Quezon City. Fifty-two women aspiring to become beauty queens for the environment today challenged all candidates for the May 2010 national and local elections to unite and stand up for Mother Earth.
The would-be “environmental diplomats” urged political candidates to woo voters with the health of Mother Earth in mind during the presentation before the press of the contestants vying for Miss Philippines – Earth 2010.
The message “One Vote, One Earth, Our Future” rang out as contestants coming from as far as Vigan in the north to Tawi-Tawi in the south and from the Filipino communities in France and USA paraded in water-inspired blue swimsuits.
To emphasize their message, the women paraded while holding placards that read “go for waste-free election,” “say no to guns, goons, gold and garbage,” “spare the trees (they don’t vote),” “keep your tarps to the minimum,” and “remove streamers from electric wires and posts,” to cite a few.
“Our message ‘One Vote, One Earth, Our Future’ underscores the need to fuse the exercise of our right to vote and be elected with our shared responsibility to protect the environment from harm, which is too often ignored,” said Sandra Inez Seifert, Miss Philippines-Earth 2009 and Miss Earth-Air 2009.
The contestants’ pitch for environmental responsibility in the quest for political democracy drew support from the EcoWaste Coalition, a waste and pollution watchdog, which has partnered with the Miss Earth Foundation in campaigning for waste-free polls.
“We lament the wastefulness of the election campaign. It is as if the environment does not matter at all to most candidates in the race for their coveted positions. We appeal to all aspiring public servants to campaign responsibly and heed what the Miss Philippines-Earth hopefuls are saying,” said Eileen Sison of the EcoWaste Coalition and NGO Representative to the National Solid Waste Management Commission.
With just over a month before the poll date on May 10, the Miss Earth Foundation and the EcoWaste Coalition expressed dismay over the candidates’ utter disrespect of campaign guidelines despite repeated reminders from the Commission on Elections (COMELEC).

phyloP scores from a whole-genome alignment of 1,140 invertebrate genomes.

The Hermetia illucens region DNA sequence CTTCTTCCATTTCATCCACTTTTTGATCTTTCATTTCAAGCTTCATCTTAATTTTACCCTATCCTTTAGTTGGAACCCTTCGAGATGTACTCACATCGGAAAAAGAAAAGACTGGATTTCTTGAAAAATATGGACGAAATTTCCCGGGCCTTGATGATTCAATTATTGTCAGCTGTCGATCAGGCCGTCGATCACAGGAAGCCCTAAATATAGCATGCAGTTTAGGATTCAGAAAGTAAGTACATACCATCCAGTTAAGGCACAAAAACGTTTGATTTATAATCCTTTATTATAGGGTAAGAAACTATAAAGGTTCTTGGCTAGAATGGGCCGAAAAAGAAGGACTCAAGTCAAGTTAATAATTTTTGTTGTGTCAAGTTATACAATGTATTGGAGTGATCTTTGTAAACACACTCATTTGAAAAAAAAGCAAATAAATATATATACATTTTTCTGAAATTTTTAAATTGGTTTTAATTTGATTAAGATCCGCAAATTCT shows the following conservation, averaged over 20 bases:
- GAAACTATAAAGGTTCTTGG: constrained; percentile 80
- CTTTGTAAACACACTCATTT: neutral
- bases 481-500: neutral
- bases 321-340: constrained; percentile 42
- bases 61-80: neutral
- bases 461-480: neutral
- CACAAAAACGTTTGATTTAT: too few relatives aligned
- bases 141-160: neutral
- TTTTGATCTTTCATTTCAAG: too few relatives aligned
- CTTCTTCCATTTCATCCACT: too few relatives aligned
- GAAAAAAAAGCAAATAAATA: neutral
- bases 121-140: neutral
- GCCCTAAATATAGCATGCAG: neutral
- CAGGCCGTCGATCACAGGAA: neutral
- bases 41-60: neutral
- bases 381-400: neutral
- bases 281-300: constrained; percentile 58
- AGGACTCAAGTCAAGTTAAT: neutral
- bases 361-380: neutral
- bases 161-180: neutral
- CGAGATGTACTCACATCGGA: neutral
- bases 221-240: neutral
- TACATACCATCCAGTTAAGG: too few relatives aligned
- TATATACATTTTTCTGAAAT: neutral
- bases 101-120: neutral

The groups identified several campaign excesses and violations of rules that are time and again ignored by many national and local candidates and their supporters, including:
1. Posting campaign materials outside the designated common poster areas.
2. Nailing or tacking posters on trees.
3. Displaying posters and streamers that exceed the prescribed sizes.
4. Hanging posters and streamers on electric posts or over walkways and sidewalks.
5. Putting up oversized and/or out of place billboards.
“It is not too late for the candidates to show they also care for the environment. They need not wait for disqualification cases to be filed against them for violating campaign rules. We ask them to voluntarily clean and straighten up their campaigning, starting with the removal of posters nailed on trees,” the groups said.
In addition to observing the COMELEC campaign guidelines, the groups also pleaded to all political candidates, parties and partylist groups to integrate environmental care and protection into their electoral platforms.
“Business as usual is no longer an option for our country after Ondoy and the ongoing onslaught of El Niño on our farms and dams. We therefore appeal to all who are running for the 2010 polls not to digress from their responsibility and put the environment at the heart of their political agenda,” the EcoWaste Coalition and the Miss Earth Foundation pointed out.